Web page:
Harveys Lake water quality improved despite presence of invasive plant


By Eileen Godin - [email protected]



A net filled with brown trout is stocked in Harveys Lake last month.



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    By Eileen Godin

    [email protected]

    A net filled with brown trout is stocked in Harveys Lake last month.
    http://mydallaspost.com/wp-content/uploads/2016/05/web1_web1_troutstocking3.jpgA net filled with brown trout is stocked in Harveys Lake last month.

    HARVEYS LAKE — The state’s largest natural lake will be taken off the Department of Environmental Protection “impaired lake list,” the director of aquatic programs at Princeton Hydro told borough council Tuesday.

    Harveys Lake’s water health status is not completely cleared of all pollution levels, but is on its way, due to the borough’s extensive storm water management program, Fred Lubnow, the director of aquatic programs at Princeton Hydro said.

    The presence of a highly aggressive water plant called hydrilla in a section of the lake remains a concern, he said.

    Hydrilla is a fast-growing invasive aquatic plant that can reproduce from vegetation fragments. If left unchecked, hydrilla could overtake the lake, growing to create a mat-like covering on the lake surface and choke out other vegetation and fish.

    The lake’s removal from the “impaired lake list” will not hinder the municipality from receiving grant funding to fight off the plant, Lubnow said.

    The borough’s DEP grant application to combat hydrilla was denied, Lubnow said but “another round of grant funding will open in June.”

    “I am looking for other funding sources (to remove hydrilla),” Lubnow said.

    Lubnow had more good news for the borough council.

    “On Monday, I had a meeting at DEP about establishing water quality thresholds,” Lubnow said. “They are going to use the lake as a reference for high-quality water.”

    The news made many council members smile.

    “Clear water, low nutrients, low algae,” Lubnow said. “But we still need to deal with the hydrilla.”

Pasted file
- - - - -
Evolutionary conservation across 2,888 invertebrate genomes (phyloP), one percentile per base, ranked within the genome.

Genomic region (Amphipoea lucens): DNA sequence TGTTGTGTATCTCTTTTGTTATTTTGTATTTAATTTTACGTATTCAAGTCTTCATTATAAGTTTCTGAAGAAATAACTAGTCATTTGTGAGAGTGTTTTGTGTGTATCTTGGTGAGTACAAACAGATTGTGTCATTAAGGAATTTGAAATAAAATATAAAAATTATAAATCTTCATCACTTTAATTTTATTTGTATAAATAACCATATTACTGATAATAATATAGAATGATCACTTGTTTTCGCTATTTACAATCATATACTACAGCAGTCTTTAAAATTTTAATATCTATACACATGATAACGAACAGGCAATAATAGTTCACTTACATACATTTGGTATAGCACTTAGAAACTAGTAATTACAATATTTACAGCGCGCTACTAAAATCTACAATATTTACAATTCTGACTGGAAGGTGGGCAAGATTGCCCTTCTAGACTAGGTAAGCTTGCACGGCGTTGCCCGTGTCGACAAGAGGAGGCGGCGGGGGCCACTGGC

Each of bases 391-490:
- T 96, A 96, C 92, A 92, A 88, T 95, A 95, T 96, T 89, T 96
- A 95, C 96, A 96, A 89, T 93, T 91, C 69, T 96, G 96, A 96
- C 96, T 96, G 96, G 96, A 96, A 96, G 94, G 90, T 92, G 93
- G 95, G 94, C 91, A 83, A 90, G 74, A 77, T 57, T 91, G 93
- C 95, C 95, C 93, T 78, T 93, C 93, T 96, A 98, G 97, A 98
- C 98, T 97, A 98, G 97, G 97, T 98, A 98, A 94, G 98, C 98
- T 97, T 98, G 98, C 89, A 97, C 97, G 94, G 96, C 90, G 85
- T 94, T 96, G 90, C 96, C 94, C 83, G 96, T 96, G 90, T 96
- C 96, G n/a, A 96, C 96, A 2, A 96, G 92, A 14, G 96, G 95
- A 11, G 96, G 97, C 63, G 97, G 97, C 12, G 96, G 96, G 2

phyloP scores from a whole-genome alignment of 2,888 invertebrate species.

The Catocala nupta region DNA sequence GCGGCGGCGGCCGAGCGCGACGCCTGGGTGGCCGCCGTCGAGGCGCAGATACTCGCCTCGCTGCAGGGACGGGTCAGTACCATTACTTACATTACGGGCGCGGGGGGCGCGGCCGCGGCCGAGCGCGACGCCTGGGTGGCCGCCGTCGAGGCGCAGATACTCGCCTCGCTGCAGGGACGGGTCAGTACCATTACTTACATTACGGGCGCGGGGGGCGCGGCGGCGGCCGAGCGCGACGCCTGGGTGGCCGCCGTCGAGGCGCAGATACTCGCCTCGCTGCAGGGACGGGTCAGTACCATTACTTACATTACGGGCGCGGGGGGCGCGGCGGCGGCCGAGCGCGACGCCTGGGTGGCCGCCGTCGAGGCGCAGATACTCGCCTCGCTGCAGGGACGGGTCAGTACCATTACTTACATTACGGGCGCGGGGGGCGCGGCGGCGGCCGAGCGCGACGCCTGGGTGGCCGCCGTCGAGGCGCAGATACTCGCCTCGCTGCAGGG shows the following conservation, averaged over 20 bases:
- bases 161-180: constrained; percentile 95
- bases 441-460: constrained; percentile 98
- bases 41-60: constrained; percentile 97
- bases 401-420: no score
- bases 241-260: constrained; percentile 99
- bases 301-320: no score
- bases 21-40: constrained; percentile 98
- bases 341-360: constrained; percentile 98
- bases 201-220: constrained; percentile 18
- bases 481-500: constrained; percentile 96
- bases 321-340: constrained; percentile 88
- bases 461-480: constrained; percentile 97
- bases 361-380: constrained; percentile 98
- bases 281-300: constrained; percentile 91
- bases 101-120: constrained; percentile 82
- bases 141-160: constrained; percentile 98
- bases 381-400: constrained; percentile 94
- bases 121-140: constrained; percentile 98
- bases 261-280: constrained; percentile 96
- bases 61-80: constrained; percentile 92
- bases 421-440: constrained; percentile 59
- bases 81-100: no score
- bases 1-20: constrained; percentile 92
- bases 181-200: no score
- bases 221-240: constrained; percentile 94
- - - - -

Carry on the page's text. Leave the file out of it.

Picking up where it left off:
In other news, attorney Matt Loftus, who was covering for borough solicitor Thomas O’Connor, opened four sealed bids for the sale of former police vehicles including a 2010 Dodge Charger and a 2006 Ford Crown Victoria.

    The bidders were as follows:

    • Yousef Dabbagh, Island Lake, Illinois, $1,668 for the Dodge Charger;

    • Leonard Nardozza, Nanticoke, $1,300 for the Dodge Charger;

    • BayRidge Motors, Staten Island, New York, $677 for the Dodge Charger; and

    • Chicago Motors Inc., of Chicago Illinois, $1,307 for the Dodge Charger and $207 for the Ford Crown Victoria.

    Councilmember Thomas Kehler made a motion to reject the bids and re-advertise the vehicles. The motion was seconded by Ed Kelly and unanimously passed.

    “I do not think the bids were high enough,” Kehler said.

    The following upcoming community events were announced:

    Luzerne County 2016 Tire Recycling Collection, 8 a.m. to 2 p.m. at the Hanover Area Junior-Senior High School, 1600 Sans Souci Parkway, Hanover Township.

    • Harveys Lake annual Clean Up Day, June 6. Items not accepted are: tires, household waste, yard waste, demolish waste, electronics, paint, stains or pesticides. A fee of $10 to remove major appliances and $3 for batteries and propane tanks will be applied. Stickers will be sold before pick-up of items, Boice said.

    • Lake Fest, Aug. 5 and 6. A dance is planned for Friday, Aug. 5. A walk benefiting Candy’s Place is scheduled for Saturday morning. The Harveys Lake Fire Company will hold a parade Saturday afternoon.

    The next meeting of the Harveys Lake Borough Council is slated for 7:30 p.m. June 21 in the municipal building.

    Reach Eileen Godin at 570-991-6387 or on Twitter @TLNews.

    Reach Eileen Godin at 570-991-6387 or on Twitter @TLNews.

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